The Tax Attic with Jerry Coon

How can the Social Security system be fixed?

 

Jerry Coon, Enrolled Agent

 

Why does it need to be fixed? Without some adjustments or fixes, the system will be totally bankrupt in about 2037, even though it has a two trillion dollar surplus at this moment in time. If no adjustments are made, when the system goes bankrupt, it will be run on a money-in, money-out basis. According to projections, there will only be enough money coming in to support benefits going out at a 75% level, i.e. benefits will be immediately reduced by 25%.

There have been a number of reports issued with ideas of what can be done to put off reaching this 2037 bankruptcy date. According to the U.S. Department of the Treasury’s paper titled “Social Security Reform: The Nature of the Problem,” “Social Security can be made permanently solvent only by reducing the present value of scheduled benefits and/or to increasing the present value of scheduled tax benefits… only these changes can restore solvency permanently.”

Translation: Cut benefits and/or raise taxes. The present value of scheduled benefits is calculated to be $13.6 trillion dollars. This figure can be reduced in a number of ways. The bottom line is you and I would draw less in benefits over our retirement years or will pay more in taxes.

First, benefits can be cut by 20%. According to the experts, cutting benefits by 20% immediately would put the system on a firm footing for at least the next 75 years and perhaps permanently. No other changes would have to be made.

Second, barring this major change, the age at which retirement benefits can be accessed can be raised. Currently, the maximum full retirement age is 65 for those born in 1937 or earlier, increasing to age 67 for those born in 1960 or later. Most everyone, however, can begin drawing at age 62, albeit with up to a 30% reduction in benefits.

When President Roosevelt initiated Social Security, benefits could be accessed only when reaching age 65. Back then, coincidentally, the life expectancy was 65 so the system was stacked to not pay out many benefits. There was no drawing at age 62, even with a reduced benefit.

Theoretically, if the age 65 life expectancy had been adjusted for the increasing life expectancies, full retirement age would be closer to age 75 now. Increasing the full retirement age to 75 would dramatically decrease the $13.6 trillion present value figure.

Third, the early-drawing age of 62 could be raised to age 65, for example, or the current 30% penalty could be increased to 50%.

Fourth, the disability system could be revamped. Currently, if a taxpayer becomes disabled, the amount of benefit paid is equal to what that taxpayer would draw at full retirement age. This could be reduced to 80% or 90%.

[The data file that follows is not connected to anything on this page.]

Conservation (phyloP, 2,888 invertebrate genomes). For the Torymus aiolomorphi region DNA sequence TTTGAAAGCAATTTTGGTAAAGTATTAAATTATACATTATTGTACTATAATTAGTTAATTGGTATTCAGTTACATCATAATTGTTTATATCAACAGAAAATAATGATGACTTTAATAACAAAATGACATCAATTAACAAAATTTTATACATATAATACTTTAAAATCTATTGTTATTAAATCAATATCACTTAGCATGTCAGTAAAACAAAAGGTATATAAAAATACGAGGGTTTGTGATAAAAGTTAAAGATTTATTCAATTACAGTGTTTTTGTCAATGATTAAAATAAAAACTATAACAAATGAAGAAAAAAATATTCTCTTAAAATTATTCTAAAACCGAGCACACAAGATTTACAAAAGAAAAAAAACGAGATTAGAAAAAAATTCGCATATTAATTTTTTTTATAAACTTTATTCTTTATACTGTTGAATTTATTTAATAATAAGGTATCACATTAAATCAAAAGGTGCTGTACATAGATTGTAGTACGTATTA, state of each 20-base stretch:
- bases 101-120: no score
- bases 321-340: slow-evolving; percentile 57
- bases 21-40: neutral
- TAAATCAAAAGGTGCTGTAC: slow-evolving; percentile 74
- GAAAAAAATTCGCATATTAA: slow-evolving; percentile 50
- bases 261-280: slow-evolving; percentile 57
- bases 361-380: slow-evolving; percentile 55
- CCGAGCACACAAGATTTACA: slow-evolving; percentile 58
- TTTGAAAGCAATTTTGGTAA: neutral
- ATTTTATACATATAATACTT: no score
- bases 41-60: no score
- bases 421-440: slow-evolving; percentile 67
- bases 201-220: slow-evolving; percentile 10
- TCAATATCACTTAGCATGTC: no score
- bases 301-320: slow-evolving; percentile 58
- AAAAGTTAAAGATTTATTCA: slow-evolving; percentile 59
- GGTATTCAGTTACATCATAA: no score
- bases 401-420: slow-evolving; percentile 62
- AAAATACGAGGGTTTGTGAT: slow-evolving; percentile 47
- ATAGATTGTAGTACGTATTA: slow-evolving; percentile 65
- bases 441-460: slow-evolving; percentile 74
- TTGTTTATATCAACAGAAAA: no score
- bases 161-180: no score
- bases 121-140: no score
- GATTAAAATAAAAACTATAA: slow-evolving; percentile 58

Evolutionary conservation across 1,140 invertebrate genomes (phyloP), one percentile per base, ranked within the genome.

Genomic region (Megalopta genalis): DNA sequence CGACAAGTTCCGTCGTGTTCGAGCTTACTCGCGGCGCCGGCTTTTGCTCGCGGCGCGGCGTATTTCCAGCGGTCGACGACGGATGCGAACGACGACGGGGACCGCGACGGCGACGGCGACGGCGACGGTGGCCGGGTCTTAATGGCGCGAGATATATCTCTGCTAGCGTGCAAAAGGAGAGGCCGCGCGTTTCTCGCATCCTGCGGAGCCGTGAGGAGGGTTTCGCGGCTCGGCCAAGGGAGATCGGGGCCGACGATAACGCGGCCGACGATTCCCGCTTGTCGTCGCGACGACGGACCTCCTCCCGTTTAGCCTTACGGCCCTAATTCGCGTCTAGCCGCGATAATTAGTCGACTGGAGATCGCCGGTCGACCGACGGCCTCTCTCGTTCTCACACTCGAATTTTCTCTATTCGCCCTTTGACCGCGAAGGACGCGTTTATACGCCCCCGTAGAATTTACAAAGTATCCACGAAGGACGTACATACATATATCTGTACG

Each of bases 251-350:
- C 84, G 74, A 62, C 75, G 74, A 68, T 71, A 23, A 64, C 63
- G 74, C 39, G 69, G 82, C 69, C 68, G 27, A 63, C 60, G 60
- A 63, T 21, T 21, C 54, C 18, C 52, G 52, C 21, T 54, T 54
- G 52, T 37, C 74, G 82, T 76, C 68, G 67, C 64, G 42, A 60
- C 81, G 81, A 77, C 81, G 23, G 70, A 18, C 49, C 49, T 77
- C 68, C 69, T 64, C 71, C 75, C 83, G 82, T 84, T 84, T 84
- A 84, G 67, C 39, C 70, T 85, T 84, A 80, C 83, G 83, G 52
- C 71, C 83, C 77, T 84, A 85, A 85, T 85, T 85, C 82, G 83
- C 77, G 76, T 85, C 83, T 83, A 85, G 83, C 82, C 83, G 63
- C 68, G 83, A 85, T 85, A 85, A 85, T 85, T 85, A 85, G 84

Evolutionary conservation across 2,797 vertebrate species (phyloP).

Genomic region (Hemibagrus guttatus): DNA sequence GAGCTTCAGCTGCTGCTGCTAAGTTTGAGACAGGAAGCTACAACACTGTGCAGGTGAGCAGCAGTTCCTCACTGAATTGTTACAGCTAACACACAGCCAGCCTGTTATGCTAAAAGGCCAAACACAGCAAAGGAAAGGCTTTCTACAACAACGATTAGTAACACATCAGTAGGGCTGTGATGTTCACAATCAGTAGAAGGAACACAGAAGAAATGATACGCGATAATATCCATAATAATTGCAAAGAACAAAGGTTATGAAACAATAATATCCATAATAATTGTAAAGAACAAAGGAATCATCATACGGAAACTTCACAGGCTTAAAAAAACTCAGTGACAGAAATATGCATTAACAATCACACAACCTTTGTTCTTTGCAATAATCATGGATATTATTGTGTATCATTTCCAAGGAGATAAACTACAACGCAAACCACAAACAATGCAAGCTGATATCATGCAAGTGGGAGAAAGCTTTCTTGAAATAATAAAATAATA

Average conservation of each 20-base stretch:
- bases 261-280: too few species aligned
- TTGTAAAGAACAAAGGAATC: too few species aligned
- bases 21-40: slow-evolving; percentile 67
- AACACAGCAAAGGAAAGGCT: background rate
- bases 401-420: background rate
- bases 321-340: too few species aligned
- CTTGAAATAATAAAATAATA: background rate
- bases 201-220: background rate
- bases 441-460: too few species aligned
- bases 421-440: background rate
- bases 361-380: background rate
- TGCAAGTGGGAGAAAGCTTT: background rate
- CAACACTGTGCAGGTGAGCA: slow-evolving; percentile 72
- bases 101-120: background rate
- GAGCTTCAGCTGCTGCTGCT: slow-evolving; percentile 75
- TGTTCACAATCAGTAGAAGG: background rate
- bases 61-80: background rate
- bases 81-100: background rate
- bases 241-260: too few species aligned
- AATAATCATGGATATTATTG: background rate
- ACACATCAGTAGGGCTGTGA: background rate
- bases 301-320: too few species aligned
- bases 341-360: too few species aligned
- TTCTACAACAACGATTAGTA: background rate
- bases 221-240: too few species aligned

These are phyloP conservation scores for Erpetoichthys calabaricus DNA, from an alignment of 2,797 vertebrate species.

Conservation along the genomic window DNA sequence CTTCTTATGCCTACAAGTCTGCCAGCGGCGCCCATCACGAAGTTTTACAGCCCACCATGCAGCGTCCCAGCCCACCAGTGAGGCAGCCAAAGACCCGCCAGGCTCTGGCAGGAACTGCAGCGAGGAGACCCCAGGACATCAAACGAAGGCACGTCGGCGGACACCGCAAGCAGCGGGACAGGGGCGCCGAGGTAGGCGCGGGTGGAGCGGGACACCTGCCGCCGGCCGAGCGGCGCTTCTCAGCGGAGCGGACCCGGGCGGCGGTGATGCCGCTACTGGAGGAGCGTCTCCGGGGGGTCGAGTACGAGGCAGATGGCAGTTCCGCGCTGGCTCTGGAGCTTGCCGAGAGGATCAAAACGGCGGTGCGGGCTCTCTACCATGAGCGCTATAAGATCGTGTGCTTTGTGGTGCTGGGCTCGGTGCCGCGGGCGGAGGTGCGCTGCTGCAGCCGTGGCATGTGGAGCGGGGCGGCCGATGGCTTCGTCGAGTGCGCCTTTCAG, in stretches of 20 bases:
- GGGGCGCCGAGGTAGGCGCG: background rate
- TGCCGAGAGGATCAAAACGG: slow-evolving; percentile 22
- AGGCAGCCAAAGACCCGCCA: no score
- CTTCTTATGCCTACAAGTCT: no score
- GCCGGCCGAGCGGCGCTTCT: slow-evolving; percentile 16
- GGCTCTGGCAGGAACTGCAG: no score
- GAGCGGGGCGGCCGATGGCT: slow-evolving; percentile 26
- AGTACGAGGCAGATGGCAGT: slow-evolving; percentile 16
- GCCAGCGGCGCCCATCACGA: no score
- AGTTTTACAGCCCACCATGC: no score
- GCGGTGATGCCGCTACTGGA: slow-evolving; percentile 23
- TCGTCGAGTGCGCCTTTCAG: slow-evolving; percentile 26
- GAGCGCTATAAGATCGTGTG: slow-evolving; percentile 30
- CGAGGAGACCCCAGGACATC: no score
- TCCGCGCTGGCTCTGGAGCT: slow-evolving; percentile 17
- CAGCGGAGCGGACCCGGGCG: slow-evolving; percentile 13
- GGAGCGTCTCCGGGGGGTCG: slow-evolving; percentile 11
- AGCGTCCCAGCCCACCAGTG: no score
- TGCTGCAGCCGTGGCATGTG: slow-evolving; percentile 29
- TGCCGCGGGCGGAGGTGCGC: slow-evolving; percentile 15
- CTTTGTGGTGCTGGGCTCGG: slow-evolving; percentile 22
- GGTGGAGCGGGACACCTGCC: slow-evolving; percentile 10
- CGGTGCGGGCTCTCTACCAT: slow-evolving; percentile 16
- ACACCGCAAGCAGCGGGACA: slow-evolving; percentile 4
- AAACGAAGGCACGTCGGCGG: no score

Evidently, with the collapse of the economy and many taxpayers out of work, there are record numbers of people applying for disability. These record numbers are not factored into the $13.6 trillion dollar present value of benefits figure. It might be imperative to adjust the disability benefit figure just to keep 2037 at 2037.

Fifth, the system could implement an asset-based formula. If a taxpayer has assets above a set figure, say $300,000, benefits begin to phase out. When the assets are above $600,000, the taxpayer will not receive benefits that year. Each year stands on its own. Everyone realizes this would create an administrative nightmare, but there are a few countries in the world that seem to have transitioned to this type of system.

Of course, the flip side of decreasing benefits is raising taxes. This side of the equation does not lower the present value of benefits, but it brings in more money to pay the benefits.

First, currently, each employee pays in 6.2% of their wage into the Social Security system. The employer matches this 6.2% for a total of 12.4%. Increasing this tax to a total of 15.9%—6.95% for the employee and 6.95% for the employer—would bring in sufficient funds without cutting benefits to also put the system on firm footing for the next 75 years and perhaps permanently.

Second—and this is President Obama’s favorite—currently the 12.4% is paid on the first $106,800 of wages. Under the President’s plan, the 12.4% would be paid on all wages. There would be no maximum. Make $500,000; pay 12.4% on the full $500,000. Make $1,000,000; pay 12.4% on the full $1,000,000. In the interest of fairness, I would think these people would be entitled to higher benefits, so this would also serve to increase the present value of benefits.

Third, presently up to 85% of benefits can be taxable. With a stroke of the President’s pen, 100% of all benefits could be taxable 100% of the time. It could happen.

The only two stand-along changes available are to reduce benefits by 20% or increase payroll taxes to 15.9%. All other changes would require a little bit of this and a little bit of that. It will be interesting to see how this turns out—2037 will get here sooner than any of us ever thought. This is Jerry Coon signing off. 

Jerry Coon is an Enrolled Agent. He owns Action Tax Service on Northland Drive in Rockford. Contact him at www.actiontaxservice.com.

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